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C. A. Earle Rinker letter to Frank Crampton, March 8, 1957, p. 2

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- 2 - hauling to take a load of grub, powder and supplies down to them after they had been there a few weeks. They had a tent there. We got to their camp early afternoon and they made a holiday of it. All of us had guns and we went out in the hills and I especially remember one rather high hill that was entirely covered with loose shale and we tried to climb. When we came back to camp all the boys were shooting at each others feet to get a dance. All had guns but the fellow who drove the light wagon. Taylor wore a light blue jeans jacket that he had a special pocket inside where he carried his gun. We had finished supper and were preparing to get ready for the sack. I was lying on a roll of bedding inside the tent and another of the boys was on same roll and I was partially leaning against him. Taylor stepped inside the tent and went to take the gun from his pocket. It was evidently cocked and he didn't know it. The gun went off and hit the fellow under me just below or about halfway between his knee and hip and coursed up inside his body. It was purely accidental for the boys were good friends. I didn't know the fellow was hit until he cried" Oh Tex you have shot me." It was quite dark by that time and starting to rain. The driver and Tex were so panicked they didn't know what to do. The other of the three boys at camp and myself started to Goldfield with the shot guy was made as comfortable as possible in the wagon bed on hay that we had brought for mules. There we were in rain and no shelter for injured man. Did not go very far until the fellow in wagon bed wanted me to come back and hold his head up. He soon began to vomit and I was holding his head in my la[p]. Catching his vomit in my hands as best I could and throwing it over wagon side. We knew he was getting worse and my partner who was doing the driving thought he could cut across country and hit a shorter trail to Goldfield. We tried that and soon got into some big rocks that we had to get out and pull the wagon to one side or other. We managed to finally hit the main trail. You may have heard of mules getting their second wind. Well I know these did for the last 15 miles the driver kept them at a dead run until we reached the hospital where the fellow lived only about a day. He had been hit with an extra long .38 cartridge. Well they brought Taylor in before Judge Langram, I believe it was. Taylor had killed two men in Texas and they seemed to have this record. This killing was over a girl and Taylor had been exonerated for this. But the Judge said" I believe the shooting was purely accidental but you are not to carry a gun as long as you are in Nevada. I will turn the gun over to any one you say" Taylor told him to give me the gun and I have it to this day. I lost all track of him soon after that. That gun cost me about $700.00 hospital and doctors and shipping the body up to his home in northern Minn. It also ended our prospecting south of Goldfield. I have a very good picture of drilling contests that I made on my own camera. Last Fall I was in California visiting a daughter in Pasadena and also some of my wifes folks up near Sequoia Park at Visalia Calif. My daughter is a bug for the mountains and also Death Valley. She never misses the celebrations in Death Vally. She had planned a trip in high Sierras west of Bishop, Calif. Also to Death Valley for her mother and myself. It was on this trip in last Sept. that I met Bill Meyers. I had brought many of my Goldfield pictures with me which I made in 1906-07 and 08. After leaving Bishop we headed over to Nev. and came down by Walker Lake, Tonopah and Goldfield. I had been to Goldfield in 1939 and the camp of course had been burned over and nothing but Columbia Mountain, Goldfield Hotel and school building and court house looked natural. Even the Malipai (the cliff southwest of Goldfield camp) did not look natural. They told me in Goldfield that the Malapia had changed quite a bit. Maybe it has not changed but I had climbed it several times during the camp [additional text handwritten sideways on left side of page; top line is mostly cut off] When .... MacMasters had grubstaked [their?] brother, myself & 2 others, furnished us mules & covered wagon and sent us north. We drove back & forth to within sight of Oregon [line?] Northwest of Lovelock, Nev. I am near 74. How much older are you? CAER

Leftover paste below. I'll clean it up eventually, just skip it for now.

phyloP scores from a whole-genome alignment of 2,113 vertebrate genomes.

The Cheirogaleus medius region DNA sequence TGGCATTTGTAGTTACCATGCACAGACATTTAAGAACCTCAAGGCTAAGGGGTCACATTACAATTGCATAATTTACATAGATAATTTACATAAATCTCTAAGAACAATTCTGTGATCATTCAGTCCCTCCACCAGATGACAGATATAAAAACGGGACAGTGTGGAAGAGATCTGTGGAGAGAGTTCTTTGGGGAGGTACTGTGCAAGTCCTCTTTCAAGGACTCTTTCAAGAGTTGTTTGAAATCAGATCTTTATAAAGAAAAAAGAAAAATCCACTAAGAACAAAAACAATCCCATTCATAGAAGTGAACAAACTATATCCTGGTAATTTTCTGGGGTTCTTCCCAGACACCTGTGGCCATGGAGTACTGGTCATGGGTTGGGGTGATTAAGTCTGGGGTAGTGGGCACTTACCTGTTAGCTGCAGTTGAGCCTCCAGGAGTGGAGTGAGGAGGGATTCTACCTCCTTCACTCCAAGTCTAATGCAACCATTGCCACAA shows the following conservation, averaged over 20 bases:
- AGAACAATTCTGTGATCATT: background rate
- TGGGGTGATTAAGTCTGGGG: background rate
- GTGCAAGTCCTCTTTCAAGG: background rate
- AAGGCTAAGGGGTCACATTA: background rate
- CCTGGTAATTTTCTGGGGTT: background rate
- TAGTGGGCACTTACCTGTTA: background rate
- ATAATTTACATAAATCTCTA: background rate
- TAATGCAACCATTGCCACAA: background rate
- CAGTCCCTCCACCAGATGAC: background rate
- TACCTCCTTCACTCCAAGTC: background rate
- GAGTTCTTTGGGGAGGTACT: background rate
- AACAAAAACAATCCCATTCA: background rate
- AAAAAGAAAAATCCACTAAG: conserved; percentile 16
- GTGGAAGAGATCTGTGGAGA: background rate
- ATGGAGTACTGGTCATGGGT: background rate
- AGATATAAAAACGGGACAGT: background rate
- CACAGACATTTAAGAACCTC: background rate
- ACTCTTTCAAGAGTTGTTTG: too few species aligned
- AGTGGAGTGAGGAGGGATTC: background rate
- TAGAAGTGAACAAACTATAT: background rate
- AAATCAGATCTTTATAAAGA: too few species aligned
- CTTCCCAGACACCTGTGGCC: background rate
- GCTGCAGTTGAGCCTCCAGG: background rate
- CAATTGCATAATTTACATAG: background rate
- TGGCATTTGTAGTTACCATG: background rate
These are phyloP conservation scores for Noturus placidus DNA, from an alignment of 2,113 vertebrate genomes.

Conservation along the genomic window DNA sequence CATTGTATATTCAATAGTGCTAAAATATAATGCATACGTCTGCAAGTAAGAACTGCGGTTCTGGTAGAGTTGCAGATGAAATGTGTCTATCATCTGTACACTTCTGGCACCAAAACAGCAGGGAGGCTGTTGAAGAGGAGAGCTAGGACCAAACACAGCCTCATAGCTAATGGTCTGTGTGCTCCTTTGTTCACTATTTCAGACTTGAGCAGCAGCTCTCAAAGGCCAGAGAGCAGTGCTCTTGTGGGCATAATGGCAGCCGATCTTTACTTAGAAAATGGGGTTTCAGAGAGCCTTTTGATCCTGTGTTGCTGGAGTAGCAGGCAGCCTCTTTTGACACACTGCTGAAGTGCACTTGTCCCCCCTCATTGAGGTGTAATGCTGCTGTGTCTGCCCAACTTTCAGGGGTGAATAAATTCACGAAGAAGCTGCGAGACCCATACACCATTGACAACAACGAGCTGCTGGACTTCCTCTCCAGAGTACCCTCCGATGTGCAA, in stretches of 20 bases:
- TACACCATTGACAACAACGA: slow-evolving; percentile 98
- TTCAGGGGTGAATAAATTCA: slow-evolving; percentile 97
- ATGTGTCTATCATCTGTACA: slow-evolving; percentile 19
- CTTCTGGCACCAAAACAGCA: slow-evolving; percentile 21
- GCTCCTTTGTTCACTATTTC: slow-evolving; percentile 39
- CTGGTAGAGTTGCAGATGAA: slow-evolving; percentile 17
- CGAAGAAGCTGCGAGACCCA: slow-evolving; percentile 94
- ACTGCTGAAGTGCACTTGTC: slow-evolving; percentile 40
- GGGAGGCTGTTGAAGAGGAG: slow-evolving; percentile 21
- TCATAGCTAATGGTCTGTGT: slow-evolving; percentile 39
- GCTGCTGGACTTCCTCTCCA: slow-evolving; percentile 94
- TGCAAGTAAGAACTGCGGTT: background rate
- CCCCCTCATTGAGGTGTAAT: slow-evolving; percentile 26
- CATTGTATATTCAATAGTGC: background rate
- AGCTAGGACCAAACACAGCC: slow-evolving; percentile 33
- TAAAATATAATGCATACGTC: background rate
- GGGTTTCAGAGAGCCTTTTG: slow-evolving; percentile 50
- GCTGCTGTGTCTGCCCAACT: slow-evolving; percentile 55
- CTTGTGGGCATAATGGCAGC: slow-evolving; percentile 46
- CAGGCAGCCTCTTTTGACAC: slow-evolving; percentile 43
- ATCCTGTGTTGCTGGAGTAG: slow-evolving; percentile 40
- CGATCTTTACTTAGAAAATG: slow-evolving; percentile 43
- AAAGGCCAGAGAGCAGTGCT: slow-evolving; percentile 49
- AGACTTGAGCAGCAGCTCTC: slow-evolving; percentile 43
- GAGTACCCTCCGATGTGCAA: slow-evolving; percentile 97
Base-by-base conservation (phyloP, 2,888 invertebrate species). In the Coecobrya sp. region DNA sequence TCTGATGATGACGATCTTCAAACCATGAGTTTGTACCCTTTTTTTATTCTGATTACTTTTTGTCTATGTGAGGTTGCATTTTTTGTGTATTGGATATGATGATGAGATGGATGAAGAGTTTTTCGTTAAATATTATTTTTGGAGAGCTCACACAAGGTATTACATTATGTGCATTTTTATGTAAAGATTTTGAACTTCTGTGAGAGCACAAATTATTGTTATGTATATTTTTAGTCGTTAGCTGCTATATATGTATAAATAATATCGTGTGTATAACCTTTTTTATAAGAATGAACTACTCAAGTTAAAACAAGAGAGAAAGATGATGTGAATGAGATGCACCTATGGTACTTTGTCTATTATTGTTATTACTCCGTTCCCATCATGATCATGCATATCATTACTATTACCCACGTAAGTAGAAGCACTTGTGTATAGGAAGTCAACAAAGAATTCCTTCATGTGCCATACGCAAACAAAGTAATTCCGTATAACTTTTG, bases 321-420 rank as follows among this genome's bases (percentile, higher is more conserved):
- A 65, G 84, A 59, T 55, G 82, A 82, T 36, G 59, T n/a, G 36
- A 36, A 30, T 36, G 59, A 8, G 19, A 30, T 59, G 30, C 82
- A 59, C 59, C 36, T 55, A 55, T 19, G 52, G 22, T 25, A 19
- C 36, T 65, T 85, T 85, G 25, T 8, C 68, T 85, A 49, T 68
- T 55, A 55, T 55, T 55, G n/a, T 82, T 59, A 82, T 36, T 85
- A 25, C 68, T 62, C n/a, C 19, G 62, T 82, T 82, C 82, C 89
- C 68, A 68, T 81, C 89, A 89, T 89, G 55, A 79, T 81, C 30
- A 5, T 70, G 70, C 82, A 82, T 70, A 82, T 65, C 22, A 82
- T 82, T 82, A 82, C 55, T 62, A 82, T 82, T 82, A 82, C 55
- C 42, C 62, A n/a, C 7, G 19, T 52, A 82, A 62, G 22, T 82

C. A. Earle Rinker letter to Frank Crampton, March 8, 1957, p. 2
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